Thursday, February 2, 2017
Angelina's is the sole clean voice in Dear Diego (translated from Spanish into Hebrew by Michal Shalev), a fictionalized set of letters from a lonely, abandoned, forgotten, and still-loving wife to a man whose place in history is assured. These letters are based on the real correspondence between Angelina and Diego (after he left France for Mexico), yet there is something subtly ethereal in them.
Elena Poniatowska's writing places Angelina at the forefront, writing wistfully to a husband who simply doesn't respond and doesn't seem to care about his wife anymore. At first, Angelina's messages both acknowledge this abandonment and wait for it to end - she signs off with love, hopes to hear from him soon, is eager for return letters. But as the novella progresses, Angelina's expectations seem to fade (even as her declarations of love do not). She begins to address his lack of responses more bluntly. She references rumors she's heard from other friends. The gentle tone turns almost fragile, brittle.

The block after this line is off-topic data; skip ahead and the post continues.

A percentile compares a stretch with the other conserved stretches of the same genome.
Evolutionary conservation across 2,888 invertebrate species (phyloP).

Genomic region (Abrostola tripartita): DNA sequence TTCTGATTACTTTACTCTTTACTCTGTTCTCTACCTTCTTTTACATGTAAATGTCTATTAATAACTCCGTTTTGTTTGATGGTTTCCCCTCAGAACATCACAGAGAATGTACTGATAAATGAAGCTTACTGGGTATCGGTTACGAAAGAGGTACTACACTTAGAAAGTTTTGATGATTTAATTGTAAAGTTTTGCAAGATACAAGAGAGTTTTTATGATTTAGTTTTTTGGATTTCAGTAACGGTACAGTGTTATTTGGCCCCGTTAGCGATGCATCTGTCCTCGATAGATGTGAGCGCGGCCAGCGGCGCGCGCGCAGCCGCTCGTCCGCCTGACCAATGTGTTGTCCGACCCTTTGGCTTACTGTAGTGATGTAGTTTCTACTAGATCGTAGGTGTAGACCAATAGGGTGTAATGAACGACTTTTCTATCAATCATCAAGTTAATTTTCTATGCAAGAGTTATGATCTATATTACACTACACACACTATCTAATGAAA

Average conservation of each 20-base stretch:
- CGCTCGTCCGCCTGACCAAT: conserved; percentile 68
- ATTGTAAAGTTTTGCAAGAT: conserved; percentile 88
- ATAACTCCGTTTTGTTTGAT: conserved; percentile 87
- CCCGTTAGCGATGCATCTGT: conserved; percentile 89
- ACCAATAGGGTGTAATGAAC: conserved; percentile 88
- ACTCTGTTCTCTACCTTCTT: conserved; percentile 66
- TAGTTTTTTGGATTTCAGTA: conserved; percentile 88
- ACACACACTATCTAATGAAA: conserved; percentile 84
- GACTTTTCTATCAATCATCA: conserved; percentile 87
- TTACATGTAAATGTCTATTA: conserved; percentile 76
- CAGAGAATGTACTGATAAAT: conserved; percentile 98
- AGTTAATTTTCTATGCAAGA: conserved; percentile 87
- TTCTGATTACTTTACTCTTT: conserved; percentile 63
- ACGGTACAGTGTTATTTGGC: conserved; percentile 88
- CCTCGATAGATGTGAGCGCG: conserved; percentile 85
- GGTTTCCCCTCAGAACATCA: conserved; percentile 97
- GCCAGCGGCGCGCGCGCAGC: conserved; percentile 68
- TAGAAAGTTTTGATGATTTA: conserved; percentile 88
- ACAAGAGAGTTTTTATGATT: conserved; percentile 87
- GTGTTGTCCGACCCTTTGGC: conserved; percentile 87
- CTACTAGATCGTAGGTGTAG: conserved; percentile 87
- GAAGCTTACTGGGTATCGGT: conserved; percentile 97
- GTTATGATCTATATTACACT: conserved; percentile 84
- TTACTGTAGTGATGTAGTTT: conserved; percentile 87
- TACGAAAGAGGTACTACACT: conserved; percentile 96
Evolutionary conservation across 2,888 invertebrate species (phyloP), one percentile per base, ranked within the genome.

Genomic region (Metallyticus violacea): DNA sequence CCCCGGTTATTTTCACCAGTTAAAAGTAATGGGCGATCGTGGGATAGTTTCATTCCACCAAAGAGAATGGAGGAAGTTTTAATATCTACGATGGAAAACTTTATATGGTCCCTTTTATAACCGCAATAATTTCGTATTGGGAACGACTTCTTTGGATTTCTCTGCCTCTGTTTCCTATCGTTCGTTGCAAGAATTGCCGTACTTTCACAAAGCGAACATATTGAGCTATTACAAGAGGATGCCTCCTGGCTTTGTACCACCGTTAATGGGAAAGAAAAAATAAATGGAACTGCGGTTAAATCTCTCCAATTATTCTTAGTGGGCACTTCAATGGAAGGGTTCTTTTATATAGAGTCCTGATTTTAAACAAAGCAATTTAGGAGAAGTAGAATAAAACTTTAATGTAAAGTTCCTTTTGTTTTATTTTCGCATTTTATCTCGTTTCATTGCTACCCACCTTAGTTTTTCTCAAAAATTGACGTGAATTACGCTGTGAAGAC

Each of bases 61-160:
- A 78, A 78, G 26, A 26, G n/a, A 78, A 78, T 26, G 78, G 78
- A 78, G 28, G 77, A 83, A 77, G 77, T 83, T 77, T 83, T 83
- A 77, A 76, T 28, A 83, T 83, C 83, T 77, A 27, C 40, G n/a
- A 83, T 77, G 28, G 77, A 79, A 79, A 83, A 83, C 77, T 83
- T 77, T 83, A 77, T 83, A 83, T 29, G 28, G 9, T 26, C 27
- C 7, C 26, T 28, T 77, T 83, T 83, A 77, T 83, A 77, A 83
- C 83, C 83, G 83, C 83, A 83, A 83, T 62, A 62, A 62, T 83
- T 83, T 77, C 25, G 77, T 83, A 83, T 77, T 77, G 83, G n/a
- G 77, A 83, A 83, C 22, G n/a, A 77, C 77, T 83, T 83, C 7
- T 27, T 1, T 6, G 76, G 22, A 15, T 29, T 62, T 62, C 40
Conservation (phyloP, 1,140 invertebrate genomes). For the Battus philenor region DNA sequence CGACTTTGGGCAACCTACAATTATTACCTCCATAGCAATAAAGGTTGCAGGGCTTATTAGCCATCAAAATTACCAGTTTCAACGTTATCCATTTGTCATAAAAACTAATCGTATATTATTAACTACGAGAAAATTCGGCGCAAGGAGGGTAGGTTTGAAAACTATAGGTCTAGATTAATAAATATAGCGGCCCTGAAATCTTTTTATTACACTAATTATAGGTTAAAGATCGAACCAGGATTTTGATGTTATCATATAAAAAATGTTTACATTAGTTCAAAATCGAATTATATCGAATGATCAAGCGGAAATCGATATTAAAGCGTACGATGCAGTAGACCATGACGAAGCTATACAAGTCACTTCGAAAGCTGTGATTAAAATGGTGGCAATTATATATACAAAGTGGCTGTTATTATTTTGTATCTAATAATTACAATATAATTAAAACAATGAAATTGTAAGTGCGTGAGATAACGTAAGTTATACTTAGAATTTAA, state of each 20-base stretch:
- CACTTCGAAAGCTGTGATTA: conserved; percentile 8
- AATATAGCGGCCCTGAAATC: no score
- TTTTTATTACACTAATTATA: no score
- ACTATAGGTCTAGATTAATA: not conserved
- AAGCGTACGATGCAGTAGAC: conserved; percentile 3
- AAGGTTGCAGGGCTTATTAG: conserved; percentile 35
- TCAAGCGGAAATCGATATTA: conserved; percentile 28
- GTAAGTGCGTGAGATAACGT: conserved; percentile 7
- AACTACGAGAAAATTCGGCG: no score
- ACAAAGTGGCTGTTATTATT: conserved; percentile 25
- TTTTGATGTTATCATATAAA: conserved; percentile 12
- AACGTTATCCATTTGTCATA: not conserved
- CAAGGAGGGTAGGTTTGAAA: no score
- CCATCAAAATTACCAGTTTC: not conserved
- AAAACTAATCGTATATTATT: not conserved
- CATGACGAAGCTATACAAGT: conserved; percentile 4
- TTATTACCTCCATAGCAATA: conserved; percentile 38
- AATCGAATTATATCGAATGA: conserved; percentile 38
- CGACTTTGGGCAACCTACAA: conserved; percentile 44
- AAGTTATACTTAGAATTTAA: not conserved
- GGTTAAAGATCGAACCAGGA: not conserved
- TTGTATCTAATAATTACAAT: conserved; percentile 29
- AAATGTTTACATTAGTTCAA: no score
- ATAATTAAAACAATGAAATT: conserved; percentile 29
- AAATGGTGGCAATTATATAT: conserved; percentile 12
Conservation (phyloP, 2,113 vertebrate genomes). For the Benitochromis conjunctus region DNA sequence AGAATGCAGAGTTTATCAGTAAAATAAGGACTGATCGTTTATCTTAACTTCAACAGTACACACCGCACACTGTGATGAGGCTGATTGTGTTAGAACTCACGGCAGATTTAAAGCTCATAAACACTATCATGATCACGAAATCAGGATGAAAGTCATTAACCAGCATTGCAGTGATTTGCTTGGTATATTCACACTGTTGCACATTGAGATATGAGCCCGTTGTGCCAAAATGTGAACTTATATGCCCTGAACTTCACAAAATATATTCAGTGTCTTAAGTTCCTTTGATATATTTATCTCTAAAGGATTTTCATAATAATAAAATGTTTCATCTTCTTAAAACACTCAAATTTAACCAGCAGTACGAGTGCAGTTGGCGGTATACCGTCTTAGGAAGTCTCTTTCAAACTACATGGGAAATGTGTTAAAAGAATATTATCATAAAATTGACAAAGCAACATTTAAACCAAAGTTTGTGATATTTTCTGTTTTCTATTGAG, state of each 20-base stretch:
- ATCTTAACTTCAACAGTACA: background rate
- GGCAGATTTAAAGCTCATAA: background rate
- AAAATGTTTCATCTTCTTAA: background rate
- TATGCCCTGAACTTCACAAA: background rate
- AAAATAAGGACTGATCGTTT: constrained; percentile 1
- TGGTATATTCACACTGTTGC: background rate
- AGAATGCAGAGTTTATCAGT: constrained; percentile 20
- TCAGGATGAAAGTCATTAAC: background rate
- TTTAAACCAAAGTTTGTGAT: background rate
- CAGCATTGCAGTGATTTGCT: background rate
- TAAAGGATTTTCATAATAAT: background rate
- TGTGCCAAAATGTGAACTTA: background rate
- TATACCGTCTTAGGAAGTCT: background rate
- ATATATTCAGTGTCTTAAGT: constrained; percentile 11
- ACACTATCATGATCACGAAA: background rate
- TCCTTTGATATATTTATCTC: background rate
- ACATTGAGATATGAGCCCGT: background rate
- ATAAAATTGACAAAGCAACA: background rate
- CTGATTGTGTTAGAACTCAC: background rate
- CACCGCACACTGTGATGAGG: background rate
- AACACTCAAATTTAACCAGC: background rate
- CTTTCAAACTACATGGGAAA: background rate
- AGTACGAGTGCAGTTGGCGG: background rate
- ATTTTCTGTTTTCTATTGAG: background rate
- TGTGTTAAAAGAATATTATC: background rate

It's always strange reading fiction based on real historical figures. The trick to Dear Diego's success lies in Angelina as narrator. Her stories - of her marriage with Diego, the loss of their son, her arrival in Paris as a Russian ex-pat and painter, her own artistic ambitions - turn her into a living, breathing woman. Whether all the facts align with history itself is unclear, but it almost doesn't matter.
I was also pleasantly surprised by the presentation of Rivera. While Angelina's tone is often loving and gentle, she (through Poniatowska's sharp eye) paints a portrait of a deeply selfish man, whose at-times cruelty is forgiven simply because he is a "great artist".
My edition of Dear Diego came paired with another Rivera-tangent story by Poniatowska - Diego, estoy sola, Diego ya no estoy sola: Frida Kahlo. This short-story is significantly less powerful than Dear Diego, fading rather quickly from my memory and leaving behind only a very strong sense of Frida Kahlo's physical struggles. The story is somewhat uneven, though this may be a result of its pairing with Dear Diego - I have rarely enjoyed reading short stories immediately after novellas. Even so, the book presents Poniatowska as a first-rate writer, one whose works wholeheartedly deserve a revival. I can't wait to read more.